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V/A - Tibetan Buddhist Rites from the Monasteries of Bhutan

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Artist: V/A

Album: Tibetan Buddhist Rites from the Monasteries of Bhutan

Label: Sub Rosa

Review date: May. 16, 2005

The first day of March marked a new era in Bhutanese history when a nationwide ban on smoking in public places was enacted. The current law, along with a prohibition on the sale of all tobacco products (enacted two months earlier), was justified by the country’s health ministry as a way of protecting both past and future generations. Continued preservation of a distinct Bhutanese way of life has been a mainstay of the current government, as found in stringent tourist laws, mandates on the protection of forests and in promotion of the idea of Gross Domestic Happiness.

Thirty years earlier, King Jigme Darje Wangchuck, imbued with a similar spirit of conservation, invited ethnomusicologist and Englishman John Levy to record and document the music of Bhutan. While Levy died in 1976 — he was 66 — he left behind over 700 recordings, including songs from his native England, Iceland, Sri Lanka, Taiwan, South Korea, China and Bhutan. A recent reissue of Levy’s Bhutanese taped recordings, from 1971, have been re-mastered and reissued as a two CD set entitled, Tibetan Buddhist Rites from the Monasteries of Bhutan.

Four schools of thought dominate the religious landscape of Tibetan Buddhism; they are the Gelukpa, Nyingmapa, Kagyu and Sakhya orders. Each of the schools interact with one another and share similarities, but they also differ in aspects of practice, certain teachings (e.g. philosophical, epistemological), and musical traditions.

Bhutan shares a similar religious culture to that of Tibet. While the Gelukpa school rose to political power in Tibet (1690-1959), it was the Drukpa Kagyu (or more simply, Drukpa) order — a derivative of the Kagyu order — that took political hold in Bhutan. The religious and musical life of Bhutanese Buddhists is dominated by the traditions of both the Drukpa and Nyingmapa orders.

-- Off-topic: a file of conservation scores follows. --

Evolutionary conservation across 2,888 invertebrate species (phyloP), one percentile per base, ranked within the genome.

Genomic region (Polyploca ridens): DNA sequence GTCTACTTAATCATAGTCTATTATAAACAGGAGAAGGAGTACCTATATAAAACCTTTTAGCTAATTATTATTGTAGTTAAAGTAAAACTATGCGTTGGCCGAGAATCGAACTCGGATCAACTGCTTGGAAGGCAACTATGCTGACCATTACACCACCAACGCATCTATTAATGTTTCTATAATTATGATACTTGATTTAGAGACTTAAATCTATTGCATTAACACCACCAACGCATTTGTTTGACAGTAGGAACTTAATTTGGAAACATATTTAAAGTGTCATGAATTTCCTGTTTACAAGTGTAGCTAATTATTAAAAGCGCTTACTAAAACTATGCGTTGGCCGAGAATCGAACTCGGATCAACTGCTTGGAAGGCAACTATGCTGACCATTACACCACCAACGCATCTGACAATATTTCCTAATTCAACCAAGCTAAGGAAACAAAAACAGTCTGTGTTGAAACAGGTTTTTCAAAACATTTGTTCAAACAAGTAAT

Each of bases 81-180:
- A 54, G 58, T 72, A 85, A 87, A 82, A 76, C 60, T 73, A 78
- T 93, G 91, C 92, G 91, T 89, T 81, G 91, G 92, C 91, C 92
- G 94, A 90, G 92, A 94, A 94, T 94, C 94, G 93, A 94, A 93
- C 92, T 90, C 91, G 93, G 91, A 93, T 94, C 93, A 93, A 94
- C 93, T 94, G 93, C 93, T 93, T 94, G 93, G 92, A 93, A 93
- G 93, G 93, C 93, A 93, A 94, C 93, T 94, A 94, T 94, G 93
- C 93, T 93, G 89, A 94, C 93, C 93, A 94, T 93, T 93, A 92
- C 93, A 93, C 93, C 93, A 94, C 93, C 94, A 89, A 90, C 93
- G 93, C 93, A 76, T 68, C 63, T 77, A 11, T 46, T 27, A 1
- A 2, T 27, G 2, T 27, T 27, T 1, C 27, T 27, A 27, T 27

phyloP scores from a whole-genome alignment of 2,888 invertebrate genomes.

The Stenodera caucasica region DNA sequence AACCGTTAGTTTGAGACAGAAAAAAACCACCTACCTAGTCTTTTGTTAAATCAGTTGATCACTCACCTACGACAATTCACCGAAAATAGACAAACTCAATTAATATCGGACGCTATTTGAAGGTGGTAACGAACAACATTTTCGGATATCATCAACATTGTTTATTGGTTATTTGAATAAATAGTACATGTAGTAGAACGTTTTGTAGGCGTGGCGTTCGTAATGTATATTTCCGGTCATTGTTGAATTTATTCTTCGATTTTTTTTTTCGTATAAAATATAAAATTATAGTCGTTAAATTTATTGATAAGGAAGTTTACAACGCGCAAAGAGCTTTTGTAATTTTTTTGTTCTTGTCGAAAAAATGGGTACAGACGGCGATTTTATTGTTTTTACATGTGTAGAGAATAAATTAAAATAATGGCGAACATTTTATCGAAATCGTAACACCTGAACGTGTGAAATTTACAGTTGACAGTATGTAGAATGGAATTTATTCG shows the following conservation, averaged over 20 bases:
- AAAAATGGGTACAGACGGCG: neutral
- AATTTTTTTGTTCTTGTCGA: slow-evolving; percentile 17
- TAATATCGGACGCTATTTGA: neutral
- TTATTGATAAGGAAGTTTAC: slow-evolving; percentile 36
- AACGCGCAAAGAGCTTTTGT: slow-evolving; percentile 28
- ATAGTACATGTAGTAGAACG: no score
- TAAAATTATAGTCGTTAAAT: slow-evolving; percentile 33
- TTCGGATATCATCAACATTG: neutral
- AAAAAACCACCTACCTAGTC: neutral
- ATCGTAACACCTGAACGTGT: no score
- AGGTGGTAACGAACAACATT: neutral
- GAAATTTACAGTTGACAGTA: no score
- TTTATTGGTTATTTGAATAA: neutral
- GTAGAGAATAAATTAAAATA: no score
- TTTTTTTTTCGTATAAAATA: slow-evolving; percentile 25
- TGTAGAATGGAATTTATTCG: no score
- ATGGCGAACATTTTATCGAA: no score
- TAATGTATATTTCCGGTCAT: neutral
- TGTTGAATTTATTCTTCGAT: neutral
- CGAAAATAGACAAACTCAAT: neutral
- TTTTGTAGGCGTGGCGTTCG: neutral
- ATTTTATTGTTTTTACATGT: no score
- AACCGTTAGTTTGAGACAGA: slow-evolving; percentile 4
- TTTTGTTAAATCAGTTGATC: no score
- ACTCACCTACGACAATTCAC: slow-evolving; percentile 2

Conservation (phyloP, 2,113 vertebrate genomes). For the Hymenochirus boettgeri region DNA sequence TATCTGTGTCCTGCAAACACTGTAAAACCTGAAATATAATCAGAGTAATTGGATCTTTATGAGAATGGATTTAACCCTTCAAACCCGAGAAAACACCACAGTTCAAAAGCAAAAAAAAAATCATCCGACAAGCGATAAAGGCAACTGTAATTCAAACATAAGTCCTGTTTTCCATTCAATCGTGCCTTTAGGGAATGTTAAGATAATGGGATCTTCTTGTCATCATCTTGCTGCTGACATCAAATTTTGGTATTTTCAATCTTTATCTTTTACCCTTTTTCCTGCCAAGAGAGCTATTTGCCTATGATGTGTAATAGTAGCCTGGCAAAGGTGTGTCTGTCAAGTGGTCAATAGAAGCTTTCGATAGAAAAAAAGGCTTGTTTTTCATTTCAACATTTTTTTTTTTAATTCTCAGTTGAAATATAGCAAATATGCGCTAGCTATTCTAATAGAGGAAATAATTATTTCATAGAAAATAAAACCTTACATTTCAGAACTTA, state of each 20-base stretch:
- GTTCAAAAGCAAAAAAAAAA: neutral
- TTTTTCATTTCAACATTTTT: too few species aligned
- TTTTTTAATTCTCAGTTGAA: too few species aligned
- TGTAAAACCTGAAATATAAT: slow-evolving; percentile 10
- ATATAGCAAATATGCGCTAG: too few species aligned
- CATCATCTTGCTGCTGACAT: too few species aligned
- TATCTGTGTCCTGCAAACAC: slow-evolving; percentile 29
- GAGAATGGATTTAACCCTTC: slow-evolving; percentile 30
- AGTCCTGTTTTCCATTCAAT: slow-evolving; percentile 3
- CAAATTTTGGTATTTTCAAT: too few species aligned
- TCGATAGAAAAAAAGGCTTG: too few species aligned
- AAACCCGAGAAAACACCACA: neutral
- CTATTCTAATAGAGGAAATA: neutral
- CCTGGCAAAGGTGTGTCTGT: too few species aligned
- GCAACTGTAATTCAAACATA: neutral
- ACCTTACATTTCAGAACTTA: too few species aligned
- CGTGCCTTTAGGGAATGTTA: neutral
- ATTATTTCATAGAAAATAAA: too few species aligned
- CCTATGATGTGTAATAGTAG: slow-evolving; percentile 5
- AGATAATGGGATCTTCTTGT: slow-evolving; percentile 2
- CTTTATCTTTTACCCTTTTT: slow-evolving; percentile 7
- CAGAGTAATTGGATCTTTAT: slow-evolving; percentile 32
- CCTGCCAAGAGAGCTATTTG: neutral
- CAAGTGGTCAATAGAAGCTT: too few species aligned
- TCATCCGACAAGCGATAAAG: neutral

The re-released recordings do well to present the clarity of Levy’s thoughts, as well as the musical forms akin to both the Nyingmapa and Drukpa. The two CDs are divided into three parts, with the first presenting ritual music of the Drukpa. These songs were recorded in the towns of Thimpu and Punashka, and draw upon dominant religious forms, found throughout Bhutan, as well as folk elements particular to region. The second section presents music from ritual dances from both the Nyingmapa and Drukpa orders. Both monastic and public ceremonies from two separate annual festivals are presented in the third section.

While the music on the two-disc set is presented as Tibetan Buddhist Rites, it is also distinctly Bhutanese. The opening track, a propitiatory rite, serves as an invitation to Genyen: a protector deity specifically associated with an area in Bhutan in the Thimpu Valley. "Chham gi Serkyem gi Yang (Tune for Offering of Consecrated Drink)" also calls attention to the particulars of Bhutanese Buddhism: calling attention to specific protector deities of Bhutan and Serkyem, a Bhutanese take on beer.

The recordings also serve to present a majority of the various instruments used in both monastic and non-monastic song. The music of the shawm, a double-reeded long horn, the silayen (cymbals), dramnyen (seven-string long-necked guitar) and zurlim (flute) share space on these albums. Yet, the most spectacular musical element on this CD comes from the individual voices and polytonal throat chanting of monks. The most compelling piece, in praise of the Nyingmapa scholar Padmasambhava (Guru Rinpoche), is performed by a manip, or wandering ascetic.

Levy did a remarkable job here of allowing the music to be played and presented in its natural state, not as the subject for recording, but as an extension of the performance of everyday life.

By Corey Bills

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